Packers' Autopsy: Defense Bled To Death in the Desert

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Packers' Autopsy: Defense Bled To Death in the Desert
Jamie Squire/Getty Images

A post-mortem examination on Green Bay’s heartbreaking loss today in Arizona confirms what medical experts and viewers alike suspect: massive external bleeding on the defensive front led to the team's premature death.  And after a tremendous second-half run, where the Packers surgically attacked opposing teams to finish 7-1, and today battled back from a three-touchdown deficit, the team’s Super Bowl hopes died quickly in the Arizona desert.

By the numbers, the bleeding looked like this: Arizona put up 45 points on offense, amassing 521 yards against the league’s second-ranked defense. Cardinal quarterback Kurt Warner was virtually unstoppable, going 29 for 33, an astounding five touchdown passes and 379 yards.

On the ground, the Cardinals' running game showed strong palpitations against the top-ranked run defense in the NFL, registering 156 rushing yards.  Cardinals running back Beanie Wells ran for 91 yards on 14 carries and did the most bruising for the Cards.

Continuous blows by the Cardinals' Warner left the Packers hemorrhaging, especially down the middle, where receiver Steve Breaston seemed to run untouched, hauling in seven receptions for 125 yards.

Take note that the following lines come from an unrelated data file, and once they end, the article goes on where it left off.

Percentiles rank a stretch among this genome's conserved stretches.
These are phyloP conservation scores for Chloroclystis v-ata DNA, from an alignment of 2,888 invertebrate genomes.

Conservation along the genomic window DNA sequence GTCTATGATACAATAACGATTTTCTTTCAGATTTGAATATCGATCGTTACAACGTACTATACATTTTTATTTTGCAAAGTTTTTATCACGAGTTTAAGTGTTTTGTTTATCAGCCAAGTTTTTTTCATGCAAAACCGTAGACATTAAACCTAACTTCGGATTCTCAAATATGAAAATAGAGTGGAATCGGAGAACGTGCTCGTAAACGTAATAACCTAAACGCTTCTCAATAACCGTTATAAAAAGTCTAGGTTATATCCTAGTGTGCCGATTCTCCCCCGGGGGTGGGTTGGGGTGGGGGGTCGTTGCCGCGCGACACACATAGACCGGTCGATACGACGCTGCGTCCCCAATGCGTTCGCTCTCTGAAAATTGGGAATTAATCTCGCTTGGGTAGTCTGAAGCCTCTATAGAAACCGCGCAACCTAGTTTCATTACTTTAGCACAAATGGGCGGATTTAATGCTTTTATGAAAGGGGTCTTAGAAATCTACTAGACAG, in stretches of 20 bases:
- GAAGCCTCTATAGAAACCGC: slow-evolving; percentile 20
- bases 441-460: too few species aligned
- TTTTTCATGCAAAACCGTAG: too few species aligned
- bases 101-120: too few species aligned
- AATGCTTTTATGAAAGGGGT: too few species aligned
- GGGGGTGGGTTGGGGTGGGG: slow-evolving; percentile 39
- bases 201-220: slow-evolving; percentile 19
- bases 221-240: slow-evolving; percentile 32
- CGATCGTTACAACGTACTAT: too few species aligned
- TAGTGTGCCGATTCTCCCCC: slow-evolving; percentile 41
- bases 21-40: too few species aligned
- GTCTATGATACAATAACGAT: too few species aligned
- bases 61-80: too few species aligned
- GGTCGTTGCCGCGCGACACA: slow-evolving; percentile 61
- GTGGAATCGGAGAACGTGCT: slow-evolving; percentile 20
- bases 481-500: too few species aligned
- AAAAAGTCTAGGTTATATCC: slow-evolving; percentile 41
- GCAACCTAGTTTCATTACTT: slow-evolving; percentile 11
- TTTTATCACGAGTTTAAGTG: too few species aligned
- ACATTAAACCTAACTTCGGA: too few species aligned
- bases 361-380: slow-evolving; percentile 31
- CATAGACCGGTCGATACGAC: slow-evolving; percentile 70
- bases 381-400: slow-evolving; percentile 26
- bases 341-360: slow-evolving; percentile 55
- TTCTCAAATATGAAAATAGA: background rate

While the Packers were nearly on life-support after Arizona built an early 17-0 lead, Aaron Rodgers and the receiving corps provided a much needed transfusion as the team battled back from a 31-10 deficit in the third quarter to tie the game at 38-38, and a second transfusion when the team needed a late touchdown to tie the game at 45.

On both sides of the ball, the offenses had their way, their teams down field in the highest scoring postseason game in NFL history.

For Rodgers, his day finished with 422 passing yards in his first ever playoff game, and  Jermichael Finley caught six passes for 159 yards. The Packers' offense made a valiant attempt to keep Green Bay in the game several times after it appeared the team’s arteries were too badly severed.

In overtime, the Packers won the coin toss but failed to move the ball, and on a third down play, Michael Adams stripped Rodgers of the ball. Cardinals linebacker Karlos Dansby plucked the ball out of mid-air and dashed into the end zone for the winning score.

Replays and photos show that Adams had Rodgers' facemask, but no call was made by the officiating crew.

In the end, the Packers' loss today occurred after the defense failed to stop the bleeding inflicted by Kurt Warner and Cardinals' offense.  For most of the game, Cardinal receivers severed the Packers' secondary.  Green Bay’s defense gave up nearly twice the rushing yards and total yards of their season average.

While they managed to exert some pressure on Warner, the Packers managed just one sack in the loss.

Now Green Bay has the offseason to determine where the team needs to make improvements for next year.  Packer fans who are wondering what happened to the second-ranked defense might hope the team begins looking there.

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